Posts Tagged ‘Emily Kopley’

This podcast on the Times Literary Supplement website includes a discussion of Virginia Woolf’s April 29, 1937, BBC broadcast of her eight-minute talk, “Craftsmanship.”

In it, American Woolf scholar Emily Kopley fills us in on the context and background of Woolf’s third BBC radio talk. Fast forward to 35:30 to hear Kopley put the talk in context, which the moderator describes as “rather loaded.”

You can also read Kopley’s commentary on the topic, “At the Service of Words,” which was posted on April 27 and is no longer behind the paywall.

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If you haven’t joined the site Academia.edu, you may want to sign up. A number of papers on Virginia Virginia WoolfWoolf are uploaded there and can be downloaded free of charge. Some of them were shared at recent Woolf conferences. You can also search the site for additional Woolf resources.

Recently uploaded papers include:

Academia.edu is a platform for academics to share research papers.

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VW Miscellany now onlineSpring 2013 VWM table of contents

The  Spring 2013 Virginia Woolf Miscellany is now online. Edited by Emily Kopley and Sara Sullam, the special topic is Virginia Woolf and Literary Genre. Print copies will be mailed to current members of the International Virginia Woolf Society in the next two weeks.

Calls for papers

Upcoming calls for papers for the Virginia Woolf Miscellany include:
  • Spring 2014 issue, with the special topic Woolf and Materiality. The submission deadline is Aug. 1. Editor is Derek Ryan at D.Ryan@exeter.ac.uk.
  • Fall 2014 issue, with the special topic Virginia Woolf and Katherine Mansfield. The submission deadline is March 1, 2014. Editor is Kathryn Simpson at kathryn.simpson88@gmail.com and  Melinda Harvey at melinda.harvey@monash.edu.

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Two sightings that locate Virginia Woolf in academia — a natural fit of course.

Screen Shot 2013-04-19 at 12.05.49 PMFirst up is a sighting posted by Emily Kopley to the Virginia Woolf Listserv that has also made its way around Facebook. It appeared in the April 8, 2013, issue of The Chronicle of Higher Education as an essay on teaching English to high school students and was titled “What my Ph.D. Taught Me.” The author is Jessica Levenstein, an English teacher at Horace Mann.

Kopley posted “the Woolfian bit” to the list, since the article is available to Chronicle subscribers only. She is the author of Virginia Woolf and the Thirties Poets (Cecil Woolf Publishers, 2011, #60 in the Bloomsbury Heritage monograph series).

“Every now and then, in the classroom, there are transcendent moments that surpass my own great expectations, formed in the classrooms of my astounding professors. Last spring, as we finished discussing Clarissa Dalloway’s June day, we read aloud Clarissa’s reaction to the news of Septimus’s suicide: “A thing there was that mattered; a thing, wreathed about with chatter, defaced, obscured in her own life, let drop every day in corruption, lies, chatter.”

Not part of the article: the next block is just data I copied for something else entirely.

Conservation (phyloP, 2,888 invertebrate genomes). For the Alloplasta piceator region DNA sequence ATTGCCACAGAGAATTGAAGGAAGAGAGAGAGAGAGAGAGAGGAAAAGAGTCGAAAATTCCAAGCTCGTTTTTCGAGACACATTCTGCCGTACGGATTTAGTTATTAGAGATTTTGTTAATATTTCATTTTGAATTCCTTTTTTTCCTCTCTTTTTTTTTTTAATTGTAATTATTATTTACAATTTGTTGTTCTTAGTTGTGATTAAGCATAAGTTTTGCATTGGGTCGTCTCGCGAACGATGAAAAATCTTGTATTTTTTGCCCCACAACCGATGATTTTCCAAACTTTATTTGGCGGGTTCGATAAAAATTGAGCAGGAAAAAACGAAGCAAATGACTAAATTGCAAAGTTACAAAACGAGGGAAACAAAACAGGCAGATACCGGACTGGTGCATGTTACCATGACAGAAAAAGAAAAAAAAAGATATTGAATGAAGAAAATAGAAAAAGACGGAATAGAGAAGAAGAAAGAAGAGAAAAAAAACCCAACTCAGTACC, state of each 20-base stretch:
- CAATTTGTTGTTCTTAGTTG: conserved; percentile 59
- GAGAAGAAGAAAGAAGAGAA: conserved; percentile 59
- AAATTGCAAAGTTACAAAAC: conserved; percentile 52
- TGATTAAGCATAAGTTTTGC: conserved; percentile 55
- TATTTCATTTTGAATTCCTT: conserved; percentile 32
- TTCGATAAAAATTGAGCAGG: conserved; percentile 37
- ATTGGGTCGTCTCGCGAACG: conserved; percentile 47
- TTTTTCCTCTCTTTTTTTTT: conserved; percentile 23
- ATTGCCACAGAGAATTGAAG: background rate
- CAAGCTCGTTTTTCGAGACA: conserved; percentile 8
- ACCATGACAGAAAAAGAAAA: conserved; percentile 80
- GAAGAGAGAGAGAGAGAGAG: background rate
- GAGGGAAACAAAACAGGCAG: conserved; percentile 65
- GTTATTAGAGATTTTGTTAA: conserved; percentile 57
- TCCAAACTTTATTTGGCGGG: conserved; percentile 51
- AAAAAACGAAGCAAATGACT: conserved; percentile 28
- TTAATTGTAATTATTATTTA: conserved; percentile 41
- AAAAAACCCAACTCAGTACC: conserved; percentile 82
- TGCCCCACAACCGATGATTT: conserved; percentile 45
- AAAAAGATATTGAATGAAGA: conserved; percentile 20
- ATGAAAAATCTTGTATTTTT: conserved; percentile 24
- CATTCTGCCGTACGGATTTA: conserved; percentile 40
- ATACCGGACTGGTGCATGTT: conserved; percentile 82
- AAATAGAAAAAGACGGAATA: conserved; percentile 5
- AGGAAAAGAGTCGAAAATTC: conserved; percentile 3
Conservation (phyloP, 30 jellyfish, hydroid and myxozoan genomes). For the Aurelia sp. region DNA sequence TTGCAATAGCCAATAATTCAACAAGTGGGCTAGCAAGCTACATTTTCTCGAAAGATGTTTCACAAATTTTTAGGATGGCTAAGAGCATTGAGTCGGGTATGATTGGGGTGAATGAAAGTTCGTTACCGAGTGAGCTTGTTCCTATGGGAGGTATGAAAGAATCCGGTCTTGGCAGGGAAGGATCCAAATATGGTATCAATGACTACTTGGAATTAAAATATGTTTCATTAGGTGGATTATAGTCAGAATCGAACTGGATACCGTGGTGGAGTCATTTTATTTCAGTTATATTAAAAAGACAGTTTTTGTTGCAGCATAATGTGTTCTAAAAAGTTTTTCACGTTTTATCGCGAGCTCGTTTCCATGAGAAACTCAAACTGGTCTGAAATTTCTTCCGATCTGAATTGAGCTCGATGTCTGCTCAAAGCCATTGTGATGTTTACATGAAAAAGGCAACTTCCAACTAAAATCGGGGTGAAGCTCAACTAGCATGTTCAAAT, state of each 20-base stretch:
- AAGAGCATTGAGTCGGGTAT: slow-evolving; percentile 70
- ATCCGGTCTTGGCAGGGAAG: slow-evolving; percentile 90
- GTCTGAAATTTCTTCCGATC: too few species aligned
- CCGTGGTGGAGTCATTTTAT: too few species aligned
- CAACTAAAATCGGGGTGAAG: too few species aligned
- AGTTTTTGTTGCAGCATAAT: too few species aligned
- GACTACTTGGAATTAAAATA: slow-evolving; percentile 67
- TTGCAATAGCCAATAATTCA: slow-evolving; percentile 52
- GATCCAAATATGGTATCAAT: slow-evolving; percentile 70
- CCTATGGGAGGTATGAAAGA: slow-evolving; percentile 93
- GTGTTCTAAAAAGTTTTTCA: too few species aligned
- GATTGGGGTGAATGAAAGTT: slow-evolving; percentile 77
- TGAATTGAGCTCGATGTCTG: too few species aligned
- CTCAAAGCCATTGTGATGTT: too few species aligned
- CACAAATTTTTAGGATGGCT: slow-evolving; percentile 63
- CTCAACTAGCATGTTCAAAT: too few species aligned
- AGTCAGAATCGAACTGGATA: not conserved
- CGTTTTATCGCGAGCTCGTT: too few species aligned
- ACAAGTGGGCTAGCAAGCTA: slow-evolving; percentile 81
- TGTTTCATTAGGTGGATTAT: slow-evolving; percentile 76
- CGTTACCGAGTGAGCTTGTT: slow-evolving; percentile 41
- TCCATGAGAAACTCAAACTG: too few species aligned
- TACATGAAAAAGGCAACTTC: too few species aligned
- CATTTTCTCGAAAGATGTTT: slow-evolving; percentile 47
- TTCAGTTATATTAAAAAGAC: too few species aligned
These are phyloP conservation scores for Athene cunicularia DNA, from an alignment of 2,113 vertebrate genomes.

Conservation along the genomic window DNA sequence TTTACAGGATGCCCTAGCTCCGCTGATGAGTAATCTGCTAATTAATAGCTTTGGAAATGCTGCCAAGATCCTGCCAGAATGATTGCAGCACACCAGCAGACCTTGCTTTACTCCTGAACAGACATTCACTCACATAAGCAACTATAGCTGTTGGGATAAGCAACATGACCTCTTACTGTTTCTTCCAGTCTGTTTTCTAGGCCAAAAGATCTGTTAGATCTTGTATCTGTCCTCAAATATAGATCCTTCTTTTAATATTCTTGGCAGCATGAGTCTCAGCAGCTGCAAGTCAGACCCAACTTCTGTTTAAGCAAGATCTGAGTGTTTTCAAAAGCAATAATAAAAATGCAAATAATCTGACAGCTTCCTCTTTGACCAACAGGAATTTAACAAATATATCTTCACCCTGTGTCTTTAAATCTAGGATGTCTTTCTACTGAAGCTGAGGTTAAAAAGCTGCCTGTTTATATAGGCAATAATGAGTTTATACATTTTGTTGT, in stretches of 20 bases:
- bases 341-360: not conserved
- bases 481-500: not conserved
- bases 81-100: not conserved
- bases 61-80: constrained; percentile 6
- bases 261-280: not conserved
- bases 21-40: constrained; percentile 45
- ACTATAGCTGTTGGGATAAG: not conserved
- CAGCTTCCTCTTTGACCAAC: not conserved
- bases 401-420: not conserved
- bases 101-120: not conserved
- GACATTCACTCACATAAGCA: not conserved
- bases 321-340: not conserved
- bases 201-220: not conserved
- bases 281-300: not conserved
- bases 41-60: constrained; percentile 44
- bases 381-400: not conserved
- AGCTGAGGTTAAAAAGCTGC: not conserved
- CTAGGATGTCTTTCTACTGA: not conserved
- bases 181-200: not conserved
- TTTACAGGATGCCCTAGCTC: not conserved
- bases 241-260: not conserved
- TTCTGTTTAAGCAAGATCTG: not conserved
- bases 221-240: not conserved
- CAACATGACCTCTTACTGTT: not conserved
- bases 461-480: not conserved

“The room was quiet for a moment, as my students considered what that “thing” might be for Clarissa, and what it might be for them. Finally, an 11th-grade girl at the far end of the table sighed, “I wish I could always be in the middle of reading *Mrs. Dalloway.*” Become a teacher, I thought, and your wish can come true.

The second academic sighting is Simon Gikandi’s editor’s column, “The Fantasy of the Library,” in the January issue of PMLA.pmla.2013.128.issue-1.cover Gikandi begins the piece by relating the envy of Woolf that he felt “Once upon a time, when I was dreaming of becoming a writer.”

His envy, he explains, was “because she had the good fortune to live in Bloomsbury, close to the British Museum and its famous Reading Room.” He goes on to cite Woolf’s descriptions of the room in A Room of One’s Own and Jacob’s Room.

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Cecil Woolf Publishers, 1 Mornington Place London NW1 7RP, UK Tel: 020 7387 2394 or +44 (0)20 7387 2394 from outside the UK, cecilwoolf@gmail.com

Each year at the Annual International Conference on Virginia Woolf, Cecil Woolf Publishers introduce several new monographs in their Bloomsbury Heritage Series and distribute a new catalogue of their publications.

Here are the three new titles that debuted at the 21st Annual International Conference on Virginia Woolf, held June 9-12 at the University of Glasgow, and the two that were reissued:

  • Virginia Woof and the Thirties Poets by Emily Kopley
  • How Vita Matters by Mary Ann Caws
  • `I’d Make It Penal’, the Rural Preservation Movement in Virginia Woolf’s “Between the Acts” by Mark Hussey
  • Virginia Woolf, Life and London: Bloomsbury and Beyond by Jean Moorcroft Wilson, a revised reissue available in both paperback and casebound editions
  • Virginia Woolf: A to Z  by Mark Hussey, a reissue available in both paperback and casebound editions

Download Cecil Woolf Publishers Bloomsbury Heritage Series 2011 Catalogue and Order Form.

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